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Spy Chief: We should've told you we track your calls

Spy Chief: We should've told you we track your calls

Even the head of the U.S. intelligence community now believes that its collection and storage of millions of call records was kept too secret for too long.

The American public and most members of Congress were kept in the dark for years about a secret U.S. program to collect and store such records of American citizens on a massive scale.The government’s legal interpretation of section 215 of the Patriot Act that granted the authority for this dragnet collection was itself a state secret.

Then came Edward Snowden, the former NSA contractor who leaked the court warrant authorizing the surveillance—along with troves of other top-secret documents. Since that first disclosure of the secret warrant, Director of National Intelligence James Clapper has had to defend the government’s activities against a skeptical Congress and wary public.

In an exclusive interview with The Daily Beast, Clapper said the problems facing the U.S. intelligence community over its collection of phone records could have been avoided. “I probably shouldn’t say this, but I will. Had we been transparent about this from the outset right after 9/11—which is the genesis of the 215 program—and said both to the American people and to their elected representatives, we need to cover this gap, we need to make sure this never happens to us again, so here is what we are going to set up, here is how it’s going to work, and why we have to do it, and here are the safeguards… We wouldn’t have had the problem we had,” Clapper said.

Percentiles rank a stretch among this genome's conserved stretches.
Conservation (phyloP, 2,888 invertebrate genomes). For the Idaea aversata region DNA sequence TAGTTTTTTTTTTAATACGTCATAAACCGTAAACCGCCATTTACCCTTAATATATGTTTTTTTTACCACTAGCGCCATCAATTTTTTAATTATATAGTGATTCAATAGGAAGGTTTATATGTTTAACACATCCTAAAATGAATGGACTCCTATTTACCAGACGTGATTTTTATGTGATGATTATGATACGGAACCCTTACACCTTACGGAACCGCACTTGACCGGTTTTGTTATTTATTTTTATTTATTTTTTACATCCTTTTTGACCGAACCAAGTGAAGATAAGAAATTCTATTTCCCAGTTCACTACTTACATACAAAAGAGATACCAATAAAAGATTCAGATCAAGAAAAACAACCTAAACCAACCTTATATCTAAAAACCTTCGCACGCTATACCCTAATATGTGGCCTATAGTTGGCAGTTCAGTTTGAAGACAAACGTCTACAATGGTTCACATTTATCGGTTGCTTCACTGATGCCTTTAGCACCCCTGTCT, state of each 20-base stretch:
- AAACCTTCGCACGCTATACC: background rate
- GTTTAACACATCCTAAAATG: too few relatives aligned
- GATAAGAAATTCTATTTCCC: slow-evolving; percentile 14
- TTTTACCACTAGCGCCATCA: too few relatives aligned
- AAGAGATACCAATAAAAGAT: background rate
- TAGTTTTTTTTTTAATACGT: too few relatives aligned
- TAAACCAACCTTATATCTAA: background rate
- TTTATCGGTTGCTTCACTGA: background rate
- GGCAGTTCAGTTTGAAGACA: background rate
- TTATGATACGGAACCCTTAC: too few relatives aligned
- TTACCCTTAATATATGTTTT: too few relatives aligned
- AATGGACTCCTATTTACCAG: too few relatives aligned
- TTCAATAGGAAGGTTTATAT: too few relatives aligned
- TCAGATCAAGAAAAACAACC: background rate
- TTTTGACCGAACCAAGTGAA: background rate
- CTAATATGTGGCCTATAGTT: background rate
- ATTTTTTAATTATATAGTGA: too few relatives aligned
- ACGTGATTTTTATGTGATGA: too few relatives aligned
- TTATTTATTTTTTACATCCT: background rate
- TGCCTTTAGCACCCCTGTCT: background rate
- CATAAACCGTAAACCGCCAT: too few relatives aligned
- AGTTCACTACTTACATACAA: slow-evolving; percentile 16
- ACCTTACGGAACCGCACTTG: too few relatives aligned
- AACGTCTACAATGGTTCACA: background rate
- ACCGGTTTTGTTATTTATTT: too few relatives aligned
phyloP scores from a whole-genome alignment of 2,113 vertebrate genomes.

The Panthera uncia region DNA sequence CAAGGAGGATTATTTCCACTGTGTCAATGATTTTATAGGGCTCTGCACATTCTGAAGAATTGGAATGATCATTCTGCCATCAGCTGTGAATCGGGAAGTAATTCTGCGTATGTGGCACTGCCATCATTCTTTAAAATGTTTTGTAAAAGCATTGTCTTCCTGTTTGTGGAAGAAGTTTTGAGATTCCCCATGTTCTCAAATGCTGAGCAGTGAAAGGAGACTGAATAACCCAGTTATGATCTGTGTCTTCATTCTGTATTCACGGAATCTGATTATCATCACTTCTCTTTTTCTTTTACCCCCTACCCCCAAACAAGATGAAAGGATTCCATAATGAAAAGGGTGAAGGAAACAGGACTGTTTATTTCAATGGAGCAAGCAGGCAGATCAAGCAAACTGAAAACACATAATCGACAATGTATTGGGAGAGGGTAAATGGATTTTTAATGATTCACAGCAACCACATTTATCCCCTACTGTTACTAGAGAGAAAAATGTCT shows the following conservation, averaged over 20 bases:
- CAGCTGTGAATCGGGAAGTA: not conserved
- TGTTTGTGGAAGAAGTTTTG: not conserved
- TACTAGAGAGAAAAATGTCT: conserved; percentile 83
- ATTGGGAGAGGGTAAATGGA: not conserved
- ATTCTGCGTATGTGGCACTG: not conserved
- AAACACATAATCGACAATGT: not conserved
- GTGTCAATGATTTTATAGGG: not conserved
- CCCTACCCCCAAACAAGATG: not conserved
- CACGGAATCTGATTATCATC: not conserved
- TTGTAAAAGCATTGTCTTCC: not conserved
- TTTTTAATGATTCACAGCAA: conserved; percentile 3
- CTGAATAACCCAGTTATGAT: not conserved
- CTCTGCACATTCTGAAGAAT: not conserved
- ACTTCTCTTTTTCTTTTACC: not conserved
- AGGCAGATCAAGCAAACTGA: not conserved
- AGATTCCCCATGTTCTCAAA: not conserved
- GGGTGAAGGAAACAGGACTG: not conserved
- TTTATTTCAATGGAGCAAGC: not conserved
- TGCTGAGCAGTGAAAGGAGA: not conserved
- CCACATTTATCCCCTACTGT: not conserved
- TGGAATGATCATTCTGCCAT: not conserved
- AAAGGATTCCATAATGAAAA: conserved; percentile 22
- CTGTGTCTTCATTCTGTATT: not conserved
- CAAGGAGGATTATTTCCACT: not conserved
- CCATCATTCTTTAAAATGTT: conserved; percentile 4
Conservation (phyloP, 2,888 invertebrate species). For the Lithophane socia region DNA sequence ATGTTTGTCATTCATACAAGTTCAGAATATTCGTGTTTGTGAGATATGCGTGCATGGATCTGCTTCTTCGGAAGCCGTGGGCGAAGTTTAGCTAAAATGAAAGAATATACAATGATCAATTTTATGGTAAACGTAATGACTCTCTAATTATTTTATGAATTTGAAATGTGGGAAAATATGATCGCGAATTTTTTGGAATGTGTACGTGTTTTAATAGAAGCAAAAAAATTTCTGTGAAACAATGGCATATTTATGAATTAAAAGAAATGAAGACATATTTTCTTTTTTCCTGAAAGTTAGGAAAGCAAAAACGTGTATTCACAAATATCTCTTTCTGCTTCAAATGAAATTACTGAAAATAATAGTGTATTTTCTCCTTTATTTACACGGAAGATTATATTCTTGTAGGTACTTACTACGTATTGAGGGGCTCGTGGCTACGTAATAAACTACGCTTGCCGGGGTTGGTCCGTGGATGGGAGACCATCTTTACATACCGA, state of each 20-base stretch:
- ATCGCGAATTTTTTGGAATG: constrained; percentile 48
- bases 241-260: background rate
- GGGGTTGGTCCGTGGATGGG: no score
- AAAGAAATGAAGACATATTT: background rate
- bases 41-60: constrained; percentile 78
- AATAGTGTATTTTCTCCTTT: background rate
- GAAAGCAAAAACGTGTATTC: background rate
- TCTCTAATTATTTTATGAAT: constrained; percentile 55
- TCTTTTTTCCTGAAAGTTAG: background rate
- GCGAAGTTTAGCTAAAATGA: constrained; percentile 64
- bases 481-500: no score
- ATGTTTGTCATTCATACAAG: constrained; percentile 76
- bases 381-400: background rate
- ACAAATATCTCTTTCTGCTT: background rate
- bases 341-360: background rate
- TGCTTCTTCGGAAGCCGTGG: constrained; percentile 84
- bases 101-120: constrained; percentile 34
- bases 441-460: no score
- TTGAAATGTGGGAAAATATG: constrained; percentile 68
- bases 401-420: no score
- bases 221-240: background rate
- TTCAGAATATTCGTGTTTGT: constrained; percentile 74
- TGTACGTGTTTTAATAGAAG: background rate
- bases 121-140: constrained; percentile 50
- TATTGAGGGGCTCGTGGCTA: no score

“What did us in here, what worked against us was this shocking revelation,” he said, referring to the first disclosures from Snowden. If the program had been publicly introduced in the wake of the 9/11 attacks, most Americans would probably have supported it. “I don’t think it would be of any greater concern to most Americans than fingerprints. Well people kind of accept that because they know about it. But had we been transparent about it and say here’s one more thing we have to do as citizens for the common good, just like we have to go to airports two hours early and take our shoes off, all the other things we do for the common good, this is one more thing.”

Since the first Snowden revelations in June, Clapper has declassified reams of material relating to the 215 program, including opinions and warrants signed by the top secret court that approves domestic snooping. But he has not publicly acknowledged until now his thoughts that the initial secrecy surrounding the program was ill-considered.

It’s a bit of an adjustment in Clapper’s public stance. The intelligence chief wrote in a letter to Sen. Ron Wyden, that the leak of the 215 program along with others “will do significant damage to the Intelligence Community’s ability to protect the nation.” (Of course, Snowden leaked more than the broad outlines of the program that Clapper said he would’ve liked disclosed.)

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